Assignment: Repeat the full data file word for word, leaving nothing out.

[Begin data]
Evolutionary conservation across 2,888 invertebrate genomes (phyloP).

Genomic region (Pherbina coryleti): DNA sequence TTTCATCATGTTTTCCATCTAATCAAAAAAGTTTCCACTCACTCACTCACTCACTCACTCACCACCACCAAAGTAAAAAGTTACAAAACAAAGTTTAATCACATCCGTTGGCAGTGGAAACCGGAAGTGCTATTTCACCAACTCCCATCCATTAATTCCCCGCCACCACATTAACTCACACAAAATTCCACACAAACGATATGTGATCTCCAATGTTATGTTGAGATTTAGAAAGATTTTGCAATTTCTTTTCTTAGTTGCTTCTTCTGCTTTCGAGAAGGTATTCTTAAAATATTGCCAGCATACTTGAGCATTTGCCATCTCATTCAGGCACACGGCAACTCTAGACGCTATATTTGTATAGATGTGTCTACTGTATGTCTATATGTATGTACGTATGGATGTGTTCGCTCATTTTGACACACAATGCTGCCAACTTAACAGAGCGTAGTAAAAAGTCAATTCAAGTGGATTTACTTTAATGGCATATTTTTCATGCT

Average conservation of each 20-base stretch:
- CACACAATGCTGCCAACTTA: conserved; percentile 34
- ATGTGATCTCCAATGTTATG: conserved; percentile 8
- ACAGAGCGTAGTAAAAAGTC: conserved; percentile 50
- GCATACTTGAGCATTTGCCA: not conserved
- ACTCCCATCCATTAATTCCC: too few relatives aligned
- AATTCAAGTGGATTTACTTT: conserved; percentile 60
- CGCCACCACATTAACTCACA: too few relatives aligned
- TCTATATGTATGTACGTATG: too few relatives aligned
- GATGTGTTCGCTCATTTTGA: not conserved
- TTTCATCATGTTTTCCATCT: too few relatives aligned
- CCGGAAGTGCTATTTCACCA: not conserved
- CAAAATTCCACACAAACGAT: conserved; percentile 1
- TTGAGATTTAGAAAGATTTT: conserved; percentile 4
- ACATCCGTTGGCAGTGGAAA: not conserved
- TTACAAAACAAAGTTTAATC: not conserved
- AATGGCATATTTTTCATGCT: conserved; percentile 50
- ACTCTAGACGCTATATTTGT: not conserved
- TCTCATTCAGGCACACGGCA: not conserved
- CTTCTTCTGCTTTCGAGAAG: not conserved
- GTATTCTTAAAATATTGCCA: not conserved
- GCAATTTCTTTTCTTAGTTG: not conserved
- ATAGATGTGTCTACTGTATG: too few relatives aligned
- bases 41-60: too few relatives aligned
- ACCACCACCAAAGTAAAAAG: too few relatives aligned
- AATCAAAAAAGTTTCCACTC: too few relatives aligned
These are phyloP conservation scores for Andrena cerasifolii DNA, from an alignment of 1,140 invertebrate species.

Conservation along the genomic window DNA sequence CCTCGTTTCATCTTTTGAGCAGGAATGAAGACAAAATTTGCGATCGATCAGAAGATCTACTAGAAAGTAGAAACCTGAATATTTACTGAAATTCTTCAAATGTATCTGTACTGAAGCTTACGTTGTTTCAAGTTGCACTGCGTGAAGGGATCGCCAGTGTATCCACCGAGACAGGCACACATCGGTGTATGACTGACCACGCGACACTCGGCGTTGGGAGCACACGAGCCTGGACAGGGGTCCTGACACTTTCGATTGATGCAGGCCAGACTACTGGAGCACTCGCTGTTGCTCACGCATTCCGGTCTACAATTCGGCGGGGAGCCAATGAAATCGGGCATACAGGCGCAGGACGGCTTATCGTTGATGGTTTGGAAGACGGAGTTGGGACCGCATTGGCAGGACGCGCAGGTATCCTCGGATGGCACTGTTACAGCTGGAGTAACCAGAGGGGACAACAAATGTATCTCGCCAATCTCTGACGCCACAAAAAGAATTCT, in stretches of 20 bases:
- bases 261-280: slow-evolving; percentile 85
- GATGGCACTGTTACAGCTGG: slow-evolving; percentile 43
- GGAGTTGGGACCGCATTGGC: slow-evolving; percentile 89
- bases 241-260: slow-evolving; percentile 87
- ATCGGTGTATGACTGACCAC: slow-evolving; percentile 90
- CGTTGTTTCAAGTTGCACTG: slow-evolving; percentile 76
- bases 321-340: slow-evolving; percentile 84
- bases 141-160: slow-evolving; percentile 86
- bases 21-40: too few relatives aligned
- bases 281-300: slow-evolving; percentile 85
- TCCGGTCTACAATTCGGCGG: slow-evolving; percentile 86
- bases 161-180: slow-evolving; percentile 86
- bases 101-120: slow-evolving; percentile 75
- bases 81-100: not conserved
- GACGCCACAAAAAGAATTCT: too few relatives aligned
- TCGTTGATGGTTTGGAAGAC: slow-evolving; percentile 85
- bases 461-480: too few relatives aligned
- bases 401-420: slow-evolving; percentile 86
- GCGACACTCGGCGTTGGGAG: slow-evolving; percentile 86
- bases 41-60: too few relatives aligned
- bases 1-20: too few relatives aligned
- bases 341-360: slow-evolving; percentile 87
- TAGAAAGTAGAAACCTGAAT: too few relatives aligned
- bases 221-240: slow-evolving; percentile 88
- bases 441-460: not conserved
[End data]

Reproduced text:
Evolutionary conservation across 2,888 invertebrate genomes (phyloP).

Genomic region (Pherbina coryleti): DNA sequence TTTCATCATGTTTTCCATCTAATCAAAAAAGTTTCCACTCACTCACTCACTCACTCACTCACCACCACCAAAGTAAAAAGTTACAAAACAAAGTTTAATCACATCCGTTGGCAGTGGAAACCGGAAGTGCTATTTCACCAACTCCCATCCATTAATTCCCCGCCACCACATTAACTCACACAAAATTCCACACAAACGATATGTGATCTCCAATGTTATGTTGAGATTTAGAAAGATTTTGCAATTTCTTTTCTTAGTTGCTTCTTCTGCTTTCGAGAAGGTATTCTTAAAATATTGCCAGCATACTTGAGCATTTGCCATCTCATTCAGGCACACGGCAACTCTAGACGCTATATTTGTATAGATGTGTCTACTGTATGTCTATATGTATGTACGTATGGATGTGTTCGCTCATTTTGACACACAATGCTGCCAACTTAACAGAGCGTAGTAAAAAGTCAATTCAAGTGGATTTACTTTAATGGCATATTTTTCATGCT

Average conservation of each 20-base stretch:
- CACACAATGCTGCCAACTTA: conserved; percentile 34
- ATGTGATCTCCAATGTTATG: conserved; percentile 8
- ACAGAGCGTAGTAAAAAGTC: conserved; percentile 50
- GCATACTTGAGCATTTGCCA: not conserved
- ACTCCCATCCATTAATTCCC: too few relatives aligned
- AATTCAAGTGGATTTACTTT: conserved; percentile 60
- CGCCACCACATTAACTCACA: too few relatives aligned
- TCTATATGTATGTACGTATG: too few relatives aligned
- GATGTGTTCGCTCATTTTGA: not conserved
- TTTCATCATGTTTTCCATCT: too few relatives aligned
- CCGGAAGTGCTATTTCACCA: not conserved
- CAAAATTCCACACAAACGAT: conserved; percentile 1
- TTGAGATTTAGAAAGATTTT: conserved; percentile 4
- ACATCCGTTGGCAGTGGAAA: not conserved
- TTACAAAACAAAGTTTAATC: not conserved
- AATGGCATATTTTTCATGCT: conserved; percentile 50
- ACTCTAGACGCTATATTTGT: not conserved
- TCTCATTCAGGCACACGGCA: not conserved
- CTTCTTCTGCTTTCGAGAAG: not conserved
- GTATTCTTAAAATATTGCCA: not conserved
- GCAATTTCTTTTCTTAGTTG: not conserved
- ATAGATGTGTCTACTGTATG: too few relatives aligned
- bases 41-60: too few relatives aligned
- ACCACCACCAAAGTAAAAAG: too few relatives aligned
- AATCAAAAAAGTTTCCACTC: too few relatives aligned
These are phyloP conservation scores for Andrena cerasifolii DNA, from an alignment of 1,140 invertebrate species.

Conservation along the genomic window DNA sequence CCTCGTTTCATCTTTTGAGCAGGAATGAAGACAAAATTTGCGATCGATCAGAAGATCTACTAGAAAGTAGAAACCTGAATATTTACTGAAATTCTTCAAATGTATCTGTACTGAAGCTTACGTTGTTTCAAGTTGCACTGCGTGAAGGGATCGCCAGTGTATCCACCGAGACAGGCACACATCGGTGTATGACTGACCACGCGACACTCGGCGTTGGGAGCACACGAGCCTGGACAGGGGTCCTGACACTTTCGATTGATGCAGGCCAGACTACTGGAGCACTCGCTGTTGCTCACGCATTCCGGTCTACAATTCGGCGGGGAGCCAATGAAATCGGGCATACAGGCGCAGGACGGCTTATCGTTGATGGTTTGGAAGACGGAGTTGGGACCGCATTGGCAGGACGCGCAGGTATCCTCGGATGGCACTGTTACAGCTGGAGTAACCAGAGGGGACAACAAATGTATCTCGCCAATCTCTGACGCCACAAAAAGAATTCT, in stretches of 20 bases:
- bases 261-280: slow-evolving; percentile 85
- GATGGCACTGTTACAGCTGG: slow-evolving; percentile 43
- GGAGTTGGGACCGCATTGGC: slow-evolving; percentile 89
- bases 241-260: slow-evolving; percentile 87
- ATCGGTGTATGACTGACCAC: slow-evolving; percentile 90
- CGTTGTTTCAAGTTGCACTG: slow-evolving; percentile 76
- bases 321-340: slow-evolving; percentile 84
- bases 141-160: slow-evolving; percentile 86
- bases 21-40: too few relatives aligned
- bases 281-300: slow-evolving; percentile 85
- TCCGGTCTACAATTCGGCGG: slow-evolving; percentile 86
- bases 161-180: slow-evolving; percentile 86
- bases 101-120: slow-evolving; percentile 75
- bases 81-100: not conserved
- GACGCCACAAAAAGAATTCT: too few relatives aligned
- TCGTTGATGGTTTGGAAGAC: slow-evolving; percentile 85
- bases 461-480: too few relatives aligned
- bases 401-420: slow-evolving; percentile 86
- GCGACACTCGGCGTTGGGAG: slow-evolving; percentile 86
- bases 41-60: too few relatives aligned
- bases 1-20: too few relatives aligned
- bases 341-360: slow-evolving; percentile 87
- TAGAAAGTAGAAACCTGAAT: too few relatives aligned
- bases 221-240: slow-evolving; percentile 88
- bases 441-460: not conserved